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Medicines Are Biggest Culprit in Fatal Allergic Reactions

Antibiotics, contrast material for scans lead the list of triggers

Medicines Are Biggest Culprit in Fatal Allergic Reactions

FRIDAY, Oct. 10, 2014 (HealthDay News) -- Over half of allergy-related deaths are caused by medications, while less than 7 percent are caused by food allergies, according to research published online Sept. 30 in the Journal of Allergy and Clinical Immunology.

Elina Jerschow, M.D., director of the Drug Allergy Center at Montefiore Medical Center and assistant professor of medicine at the Albert Einstein College of Medicine in New York City, and colleagues analyzed death certificates from the U.S. National Mortality Data Base from 1999 to 2010. The researchers found 2,458 deaths related to anaphylaxis, and sought to determine what caused the reaction.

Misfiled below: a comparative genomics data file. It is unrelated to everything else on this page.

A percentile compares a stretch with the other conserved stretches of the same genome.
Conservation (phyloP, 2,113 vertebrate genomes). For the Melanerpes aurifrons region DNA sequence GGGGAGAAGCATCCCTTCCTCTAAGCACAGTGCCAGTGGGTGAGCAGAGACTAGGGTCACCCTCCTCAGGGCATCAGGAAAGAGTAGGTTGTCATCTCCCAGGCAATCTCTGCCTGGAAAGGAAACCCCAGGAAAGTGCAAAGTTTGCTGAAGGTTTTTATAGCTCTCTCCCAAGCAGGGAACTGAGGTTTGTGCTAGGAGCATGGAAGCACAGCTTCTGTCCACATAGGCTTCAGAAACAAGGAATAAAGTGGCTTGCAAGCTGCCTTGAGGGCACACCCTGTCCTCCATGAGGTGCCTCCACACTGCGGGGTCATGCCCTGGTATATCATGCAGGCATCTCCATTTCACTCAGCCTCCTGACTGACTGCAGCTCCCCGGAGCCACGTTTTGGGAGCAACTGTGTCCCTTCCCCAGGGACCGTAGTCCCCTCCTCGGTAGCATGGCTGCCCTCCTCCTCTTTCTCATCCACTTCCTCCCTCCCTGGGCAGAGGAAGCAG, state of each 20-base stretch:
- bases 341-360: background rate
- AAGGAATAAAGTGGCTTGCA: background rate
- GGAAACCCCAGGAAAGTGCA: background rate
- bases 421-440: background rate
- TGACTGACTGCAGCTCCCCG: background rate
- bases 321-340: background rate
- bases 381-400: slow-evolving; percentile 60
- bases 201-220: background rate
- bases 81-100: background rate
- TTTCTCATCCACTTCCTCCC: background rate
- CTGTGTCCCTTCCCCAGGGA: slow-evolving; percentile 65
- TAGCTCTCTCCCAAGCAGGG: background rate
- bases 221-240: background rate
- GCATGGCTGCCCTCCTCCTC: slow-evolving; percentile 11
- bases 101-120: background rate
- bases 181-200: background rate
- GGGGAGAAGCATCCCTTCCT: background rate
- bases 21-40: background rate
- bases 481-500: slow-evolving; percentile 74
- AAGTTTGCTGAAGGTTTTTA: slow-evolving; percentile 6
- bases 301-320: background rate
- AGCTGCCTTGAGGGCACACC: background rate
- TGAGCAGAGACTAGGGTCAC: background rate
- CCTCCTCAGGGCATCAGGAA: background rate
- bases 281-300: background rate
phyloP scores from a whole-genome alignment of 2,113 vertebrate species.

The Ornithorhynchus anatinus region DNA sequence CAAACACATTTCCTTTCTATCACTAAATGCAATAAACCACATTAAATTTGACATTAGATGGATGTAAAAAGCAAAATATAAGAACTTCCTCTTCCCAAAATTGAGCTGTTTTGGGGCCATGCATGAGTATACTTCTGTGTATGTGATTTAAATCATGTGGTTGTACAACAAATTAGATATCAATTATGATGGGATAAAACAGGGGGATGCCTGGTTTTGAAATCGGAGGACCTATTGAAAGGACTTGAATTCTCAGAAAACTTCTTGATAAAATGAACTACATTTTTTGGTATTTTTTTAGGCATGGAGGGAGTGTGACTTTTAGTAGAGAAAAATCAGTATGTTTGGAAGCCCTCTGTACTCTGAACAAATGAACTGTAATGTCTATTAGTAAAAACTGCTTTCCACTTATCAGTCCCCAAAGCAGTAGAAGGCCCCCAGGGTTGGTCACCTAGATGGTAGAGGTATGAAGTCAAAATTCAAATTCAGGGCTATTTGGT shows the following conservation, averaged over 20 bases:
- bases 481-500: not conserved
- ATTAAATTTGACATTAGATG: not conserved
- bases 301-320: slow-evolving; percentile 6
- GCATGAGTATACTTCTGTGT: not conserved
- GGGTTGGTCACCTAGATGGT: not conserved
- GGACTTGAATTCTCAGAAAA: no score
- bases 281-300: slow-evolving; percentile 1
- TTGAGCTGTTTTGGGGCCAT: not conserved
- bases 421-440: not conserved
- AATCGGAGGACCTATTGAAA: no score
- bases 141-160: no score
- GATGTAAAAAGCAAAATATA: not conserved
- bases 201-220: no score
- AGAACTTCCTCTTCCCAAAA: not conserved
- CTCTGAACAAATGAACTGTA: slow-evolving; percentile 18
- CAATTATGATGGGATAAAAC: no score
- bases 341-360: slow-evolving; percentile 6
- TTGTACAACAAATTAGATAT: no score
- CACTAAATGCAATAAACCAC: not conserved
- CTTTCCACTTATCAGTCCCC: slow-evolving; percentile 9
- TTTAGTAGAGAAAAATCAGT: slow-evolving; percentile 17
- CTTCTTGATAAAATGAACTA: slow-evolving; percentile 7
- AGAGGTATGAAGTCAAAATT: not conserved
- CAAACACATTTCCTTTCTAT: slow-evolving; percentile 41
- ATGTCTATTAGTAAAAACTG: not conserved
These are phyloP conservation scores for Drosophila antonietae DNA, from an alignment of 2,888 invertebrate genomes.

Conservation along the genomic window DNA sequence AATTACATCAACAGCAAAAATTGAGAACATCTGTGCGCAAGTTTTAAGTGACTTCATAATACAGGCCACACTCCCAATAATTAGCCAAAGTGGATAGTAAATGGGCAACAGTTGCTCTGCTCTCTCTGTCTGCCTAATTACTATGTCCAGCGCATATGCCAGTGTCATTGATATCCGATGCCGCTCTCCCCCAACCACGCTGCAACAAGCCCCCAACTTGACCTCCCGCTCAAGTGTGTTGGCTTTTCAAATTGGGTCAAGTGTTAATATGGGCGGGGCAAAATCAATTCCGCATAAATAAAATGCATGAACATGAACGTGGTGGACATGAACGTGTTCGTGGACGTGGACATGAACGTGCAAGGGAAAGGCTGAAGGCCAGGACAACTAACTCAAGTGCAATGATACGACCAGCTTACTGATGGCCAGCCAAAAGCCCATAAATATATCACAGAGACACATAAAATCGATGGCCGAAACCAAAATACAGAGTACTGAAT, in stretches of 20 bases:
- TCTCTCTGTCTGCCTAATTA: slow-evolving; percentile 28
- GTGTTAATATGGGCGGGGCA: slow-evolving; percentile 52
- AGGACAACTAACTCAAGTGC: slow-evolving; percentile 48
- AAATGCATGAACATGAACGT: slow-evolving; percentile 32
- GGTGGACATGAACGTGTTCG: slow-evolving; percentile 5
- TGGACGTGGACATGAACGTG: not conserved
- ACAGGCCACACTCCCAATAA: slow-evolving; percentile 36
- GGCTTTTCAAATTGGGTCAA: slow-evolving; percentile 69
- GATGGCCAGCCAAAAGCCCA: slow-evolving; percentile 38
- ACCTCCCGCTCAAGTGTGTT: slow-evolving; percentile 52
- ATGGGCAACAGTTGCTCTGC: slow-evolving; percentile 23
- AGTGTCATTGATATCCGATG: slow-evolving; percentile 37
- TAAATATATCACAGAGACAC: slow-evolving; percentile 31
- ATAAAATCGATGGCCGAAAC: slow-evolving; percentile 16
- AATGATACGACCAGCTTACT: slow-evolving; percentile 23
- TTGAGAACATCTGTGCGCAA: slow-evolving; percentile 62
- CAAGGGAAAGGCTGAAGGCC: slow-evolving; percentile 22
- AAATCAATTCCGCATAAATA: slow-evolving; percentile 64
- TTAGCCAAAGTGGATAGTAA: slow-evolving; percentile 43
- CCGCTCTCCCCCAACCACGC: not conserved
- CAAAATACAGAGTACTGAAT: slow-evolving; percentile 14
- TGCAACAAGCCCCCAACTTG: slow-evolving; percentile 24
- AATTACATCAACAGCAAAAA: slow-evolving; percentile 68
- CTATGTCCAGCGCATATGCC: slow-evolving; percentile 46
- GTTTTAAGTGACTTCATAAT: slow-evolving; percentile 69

The researchers found that the most common cause was medication, which was implicated in 58.8 percent of the deaths. The drug that caused the reaction wasn't identified in 75 percent of the deaths. When the responsible drug was identified, it was an antibiotic in 40 percent of the cases. The next most common allergy-inducing drugs were radiocontrast agents, followed by chemotherapy medications.

About 19 percent of death certificates did not specify a cause. Food accounted for 6.7 percent of deaths. Another 15.2 percent of deaths were due to venom from an insect bite or sting. Those most at risk of having a fatal anaphylactic reaction were older adults and blacks.

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